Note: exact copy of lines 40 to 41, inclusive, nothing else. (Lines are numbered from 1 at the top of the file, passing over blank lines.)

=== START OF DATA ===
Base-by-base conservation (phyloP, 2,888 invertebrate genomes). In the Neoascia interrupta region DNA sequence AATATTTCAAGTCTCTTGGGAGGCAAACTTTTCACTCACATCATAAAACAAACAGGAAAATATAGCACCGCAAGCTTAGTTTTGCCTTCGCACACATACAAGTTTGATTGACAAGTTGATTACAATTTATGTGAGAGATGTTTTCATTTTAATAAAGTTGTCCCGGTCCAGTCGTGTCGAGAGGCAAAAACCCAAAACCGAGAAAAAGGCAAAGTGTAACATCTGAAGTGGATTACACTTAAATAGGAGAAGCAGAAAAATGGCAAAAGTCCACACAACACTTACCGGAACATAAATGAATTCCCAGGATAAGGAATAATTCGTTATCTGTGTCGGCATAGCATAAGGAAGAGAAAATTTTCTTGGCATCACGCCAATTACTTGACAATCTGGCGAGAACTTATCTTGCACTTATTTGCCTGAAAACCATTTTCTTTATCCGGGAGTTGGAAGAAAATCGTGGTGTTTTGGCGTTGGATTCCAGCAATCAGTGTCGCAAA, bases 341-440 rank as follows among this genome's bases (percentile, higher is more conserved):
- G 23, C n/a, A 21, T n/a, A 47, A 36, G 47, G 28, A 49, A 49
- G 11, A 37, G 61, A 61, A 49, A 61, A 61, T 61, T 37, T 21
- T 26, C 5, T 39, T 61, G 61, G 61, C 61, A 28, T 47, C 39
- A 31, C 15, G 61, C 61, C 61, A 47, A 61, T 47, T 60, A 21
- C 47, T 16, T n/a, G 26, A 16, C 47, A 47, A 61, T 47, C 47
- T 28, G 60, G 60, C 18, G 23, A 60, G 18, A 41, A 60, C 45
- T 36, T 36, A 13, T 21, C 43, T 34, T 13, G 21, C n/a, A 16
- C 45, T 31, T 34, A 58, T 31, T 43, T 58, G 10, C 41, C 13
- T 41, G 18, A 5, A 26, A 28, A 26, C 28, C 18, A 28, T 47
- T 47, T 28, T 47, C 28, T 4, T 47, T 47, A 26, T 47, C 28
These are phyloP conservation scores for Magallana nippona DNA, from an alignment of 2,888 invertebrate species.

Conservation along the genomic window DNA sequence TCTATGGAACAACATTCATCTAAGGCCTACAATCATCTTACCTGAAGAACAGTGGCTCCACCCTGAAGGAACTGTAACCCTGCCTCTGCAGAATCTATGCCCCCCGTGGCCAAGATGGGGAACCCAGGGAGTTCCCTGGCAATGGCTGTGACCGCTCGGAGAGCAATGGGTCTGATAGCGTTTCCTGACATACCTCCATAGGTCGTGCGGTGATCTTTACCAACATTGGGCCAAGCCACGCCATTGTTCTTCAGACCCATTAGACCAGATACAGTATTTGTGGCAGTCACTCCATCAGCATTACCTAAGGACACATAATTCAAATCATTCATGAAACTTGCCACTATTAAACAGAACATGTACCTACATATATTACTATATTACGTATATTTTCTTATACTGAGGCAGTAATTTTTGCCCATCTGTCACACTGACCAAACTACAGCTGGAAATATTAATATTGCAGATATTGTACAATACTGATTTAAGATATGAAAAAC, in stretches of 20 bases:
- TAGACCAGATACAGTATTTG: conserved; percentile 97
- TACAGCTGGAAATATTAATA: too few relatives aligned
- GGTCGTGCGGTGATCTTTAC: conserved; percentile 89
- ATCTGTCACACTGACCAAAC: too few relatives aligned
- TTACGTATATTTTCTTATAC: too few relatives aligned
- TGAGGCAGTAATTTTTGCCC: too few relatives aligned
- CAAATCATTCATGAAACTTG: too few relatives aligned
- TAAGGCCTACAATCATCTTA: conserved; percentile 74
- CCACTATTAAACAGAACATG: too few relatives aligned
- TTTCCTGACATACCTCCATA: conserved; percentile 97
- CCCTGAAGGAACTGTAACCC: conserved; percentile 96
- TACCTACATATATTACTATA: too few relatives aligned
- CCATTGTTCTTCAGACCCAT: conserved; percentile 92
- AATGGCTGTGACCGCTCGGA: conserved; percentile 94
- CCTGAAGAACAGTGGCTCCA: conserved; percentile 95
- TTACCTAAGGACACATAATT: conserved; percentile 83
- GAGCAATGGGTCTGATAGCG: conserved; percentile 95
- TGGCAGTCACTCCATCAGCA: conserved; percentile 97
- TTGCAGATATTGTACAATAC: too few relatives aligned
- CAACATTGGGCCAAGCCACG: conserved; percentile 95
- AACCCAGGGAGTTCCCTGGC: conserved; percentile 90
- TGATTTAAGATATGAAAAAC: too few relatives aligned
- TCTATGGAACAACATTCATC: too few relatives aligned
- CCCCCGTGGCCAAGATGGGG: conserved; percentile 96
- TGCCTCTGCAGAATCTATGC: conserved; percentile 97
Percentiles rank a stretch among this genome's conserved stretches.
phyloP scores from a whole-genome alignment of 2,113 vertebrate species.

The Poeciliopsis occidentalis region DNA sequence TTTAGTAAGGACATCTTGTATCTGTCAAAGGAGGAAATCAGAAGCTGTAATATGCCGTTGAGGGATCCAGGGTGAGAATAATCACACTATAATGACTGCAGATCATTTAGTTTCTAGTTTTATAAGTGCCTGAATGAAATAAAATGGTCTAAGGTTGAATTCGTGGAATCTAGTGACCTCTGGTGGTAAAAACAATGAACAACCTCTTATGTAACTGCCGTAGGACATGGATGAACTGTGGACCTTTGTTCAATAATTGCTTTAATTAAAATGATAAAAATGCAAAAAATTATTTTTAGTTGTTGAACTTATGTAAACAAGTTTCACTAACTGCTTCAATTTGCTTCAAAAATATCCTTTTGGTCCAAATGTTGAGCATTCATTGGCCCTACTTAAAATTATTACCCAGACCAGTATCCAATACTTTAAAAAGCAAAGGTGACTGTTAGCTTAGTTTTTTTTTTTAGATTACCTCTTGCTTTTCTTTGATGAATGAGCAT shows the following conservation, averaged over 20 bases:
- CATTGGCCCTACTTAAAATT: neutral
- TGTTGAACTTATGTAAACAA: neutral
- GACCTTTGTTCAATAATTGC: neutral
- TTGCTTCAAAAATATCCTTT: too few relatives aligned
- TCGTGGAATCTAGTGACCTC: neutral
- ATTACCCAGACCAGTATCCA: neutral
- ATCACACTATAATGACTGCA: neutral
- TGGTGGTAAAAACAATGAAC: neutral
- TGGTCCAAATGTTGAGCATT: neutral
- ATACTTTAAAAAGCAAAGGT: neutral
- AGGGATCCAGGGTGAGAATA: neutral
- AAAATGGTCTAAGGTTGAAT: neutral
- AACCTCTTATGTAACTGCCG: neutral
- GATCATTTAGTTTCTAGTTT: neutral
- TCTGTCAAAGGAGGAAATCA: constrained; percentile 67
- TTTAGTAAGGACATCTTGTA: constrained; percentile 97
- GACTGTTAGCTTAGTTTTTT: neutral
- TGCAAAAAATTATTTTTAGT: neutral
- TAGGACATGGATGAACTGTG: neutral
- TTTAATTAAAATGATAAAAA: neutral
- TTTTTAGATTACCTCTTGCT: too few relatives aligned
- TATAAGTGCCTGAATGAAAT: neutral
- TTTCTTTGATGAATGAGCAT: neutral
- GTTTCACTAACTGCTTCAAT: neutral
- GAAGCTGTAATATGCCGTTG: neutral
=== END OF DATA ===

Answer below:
phyloP scores from a whole-genome alignment of 2,113 vertebrate species.

The Poeciliopsis occidentalis region DNA sequence TTTAGTAAGGACATCTTGTATCTGTCAAAGGAGGAAATCAGAAGCTGTAATATGCCGTTGAGGGATCCAGGGTGAGAATAATCACACTATAATGACTGCAGATCATTTAGTTTCTAGTTTTATAAGTGCCTGAATGAAATAAAATGGTCTAAGGTTGAATTCGTGGAATCTAGTGACCTCTGGTGGTAAAAACAATGAACAACCTCTTATGTAACTGCCGTAGGACATGGATGAACTGTGGACCTTTGTTCAATAATTGCTTTAATTAAAATGATAAAAATGCAAAAAATTATTTTTAGTTGTTGAACTTATGTAAACAAGTTTCACTAACTGCTTCAATTTGCTTCAAAAATATCCTTTTGGTCCAAATGTTGAGCATTCATTGGCCCTACTTAAAATTATTACCCAGACCAGTATCCAATACTTTAAAAAGCAAAGGTGACTGTTAGCTTAGTTTTTTTTTTTAGATTACCTCTTGCTTTTCTTTGATGAATGAGCAT shows the following conservation, averaged over 20 bases: